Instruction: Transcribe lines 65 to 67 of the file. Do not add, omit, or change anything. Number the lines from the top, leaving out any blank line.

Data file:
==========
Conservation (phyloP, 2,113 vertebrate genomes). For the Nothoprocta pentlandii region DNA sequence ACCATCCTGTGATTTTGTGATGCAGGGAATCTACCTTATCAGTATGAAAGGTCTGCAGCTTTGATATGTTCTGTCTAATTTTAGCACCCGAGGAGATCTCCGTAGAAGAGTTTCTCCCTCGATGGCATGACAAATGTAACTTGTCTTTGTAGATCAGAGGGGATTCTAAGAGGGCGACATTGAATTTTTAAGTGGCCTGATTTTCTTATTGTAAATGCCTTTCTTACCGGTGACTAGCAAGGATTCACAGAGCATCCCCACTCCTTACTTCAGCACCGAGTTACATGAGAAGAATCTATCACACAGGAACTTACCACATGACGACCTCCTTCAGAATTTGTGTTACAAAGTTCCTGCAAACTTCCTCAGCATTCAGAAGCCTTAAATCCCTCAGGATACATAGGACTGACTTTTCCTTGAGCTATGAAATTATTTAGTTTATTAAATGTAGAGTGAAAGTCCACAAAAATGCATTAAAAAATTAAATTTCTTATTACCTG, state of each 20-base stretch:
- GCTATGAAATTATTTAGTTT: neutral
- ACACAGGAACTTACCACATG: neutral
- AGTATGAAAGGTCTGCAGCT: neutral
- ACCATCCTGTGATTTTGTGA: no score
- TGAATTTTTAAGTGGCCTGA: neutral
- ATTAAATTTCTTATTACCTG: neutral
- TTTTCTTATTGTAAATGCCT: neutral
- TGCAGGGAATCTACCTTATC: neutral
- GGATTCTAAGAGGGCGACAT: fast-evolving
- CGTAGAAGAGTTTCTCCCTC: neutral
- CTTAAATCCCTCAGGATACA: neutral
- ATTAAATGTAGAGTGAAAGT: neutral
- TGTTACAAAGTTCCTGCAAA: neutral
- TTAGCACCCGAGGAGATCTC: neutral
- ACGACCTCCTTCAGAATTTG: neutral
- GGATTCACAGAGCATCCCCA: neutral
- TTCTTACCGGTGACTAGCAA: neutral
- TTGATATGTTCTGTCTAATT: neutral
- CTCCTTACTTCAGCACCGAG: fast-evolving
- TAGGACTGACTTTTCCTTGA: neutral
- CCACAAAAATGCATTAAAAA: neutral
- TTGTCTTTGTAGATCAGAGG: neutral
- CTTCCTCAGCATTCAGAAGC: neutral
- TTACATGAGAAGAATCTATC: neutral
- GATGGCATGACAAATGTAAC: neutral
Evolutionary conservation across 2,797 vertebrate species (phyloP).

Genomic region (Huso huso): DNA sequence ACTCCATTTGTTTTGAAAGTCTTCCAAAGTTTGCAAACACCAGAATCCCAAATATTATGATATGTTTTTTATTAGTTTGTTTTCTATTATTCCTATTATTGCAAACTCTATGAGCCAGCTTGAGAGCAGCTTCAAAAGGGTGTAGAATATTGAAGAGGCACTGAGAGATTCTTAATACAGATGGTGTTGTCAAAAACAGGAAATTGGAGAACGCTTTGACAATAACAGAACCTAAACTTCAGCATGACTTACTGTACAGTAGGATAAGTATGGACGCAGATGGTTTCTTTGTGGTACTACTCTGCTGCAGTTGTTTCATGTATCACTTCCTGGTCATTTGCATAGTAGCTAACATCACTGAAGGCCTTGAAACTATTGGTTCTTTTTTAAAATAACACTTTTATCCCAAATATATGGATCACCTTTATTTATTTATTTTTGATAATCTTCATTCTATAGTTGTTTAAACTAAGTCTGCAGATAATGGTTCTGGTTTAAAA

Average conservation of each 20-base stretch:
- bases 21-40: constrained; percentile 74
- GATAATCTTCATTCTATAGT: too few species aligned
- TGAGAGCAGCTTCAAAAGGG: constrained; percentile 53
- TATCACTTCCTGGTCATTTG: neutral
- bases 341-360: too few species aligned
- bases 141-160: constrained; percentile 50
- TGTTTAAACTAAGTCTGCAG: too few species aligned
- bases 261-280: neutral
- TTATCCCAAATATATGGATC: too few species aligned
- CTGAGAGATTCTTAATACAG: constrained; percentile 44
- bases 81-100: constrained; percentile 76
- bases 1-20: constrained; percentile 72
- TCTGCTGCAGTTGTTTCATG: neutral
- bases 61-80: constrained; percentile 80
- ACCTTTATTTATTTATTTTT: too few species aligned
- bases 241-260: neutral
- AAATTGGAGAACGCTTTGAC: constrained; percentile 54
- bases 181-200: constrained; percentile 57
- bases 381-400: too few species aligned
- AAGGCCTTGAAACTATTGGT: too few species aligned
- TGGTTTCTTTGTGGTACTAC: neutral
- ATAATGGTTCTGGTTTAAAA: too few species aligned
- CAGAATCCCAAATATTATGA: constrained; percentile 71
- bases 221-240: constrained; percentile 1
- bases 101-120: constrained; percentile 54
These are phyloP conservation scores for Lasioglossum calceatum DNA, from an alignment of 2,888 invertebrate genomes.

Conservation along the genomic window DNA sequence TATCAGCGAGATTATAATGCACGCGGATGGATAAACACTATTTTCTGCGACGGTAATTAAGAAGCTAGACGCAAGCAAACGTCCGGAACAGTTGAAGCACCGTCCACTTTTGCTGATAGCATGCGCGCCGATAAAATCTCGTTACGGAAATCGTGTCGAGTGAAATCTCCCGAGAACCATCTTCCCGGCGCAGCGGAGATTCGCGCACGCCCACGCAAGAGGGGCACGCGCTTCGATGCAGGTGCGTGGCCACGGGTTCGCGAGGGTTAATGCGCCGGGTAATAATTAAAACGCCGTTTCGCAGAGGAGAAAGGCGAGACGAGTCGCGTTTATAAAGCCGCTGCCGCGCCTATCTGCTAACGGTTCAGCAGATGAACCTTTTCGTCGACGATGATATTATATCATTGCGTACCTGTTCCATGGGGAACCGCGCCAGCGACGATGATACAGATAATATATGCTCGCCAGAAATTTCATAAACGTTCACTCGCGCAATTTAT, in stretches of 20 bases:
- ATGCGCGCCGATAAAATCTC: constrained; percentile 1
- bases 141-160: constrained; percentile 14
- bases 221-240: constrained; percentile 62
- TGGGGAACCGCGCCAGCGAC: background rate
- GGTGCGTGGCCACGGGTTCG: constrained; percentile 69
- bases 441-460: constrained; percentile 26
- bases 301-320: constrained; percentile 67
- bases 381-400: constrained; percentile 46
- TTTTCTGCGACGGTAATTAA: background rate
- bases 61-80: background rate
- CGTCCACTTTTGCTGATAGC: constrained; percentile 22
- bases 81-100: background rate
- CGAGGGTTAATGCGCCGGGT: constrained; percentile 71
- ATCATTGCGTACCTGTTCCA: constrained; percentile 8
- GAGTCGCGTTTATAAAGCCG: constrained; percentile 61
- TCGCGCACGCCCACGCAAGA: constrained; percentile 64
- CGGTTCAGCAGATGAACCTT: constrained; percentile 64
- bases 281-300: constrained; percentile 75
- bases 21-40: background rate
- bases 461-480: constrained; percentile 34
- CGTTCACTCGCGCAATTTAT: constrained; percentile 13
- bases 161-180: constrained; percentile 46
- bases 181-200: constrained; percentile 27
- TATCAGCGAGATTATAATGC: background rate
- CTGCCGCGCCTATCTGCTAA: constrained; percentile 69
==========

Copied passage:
- TTTTCTGCGACGGTAATTAA: background rate
- bases 61-80: background rate
- CGTCCACTTTTGCTGATAGC: constrained; percentile 22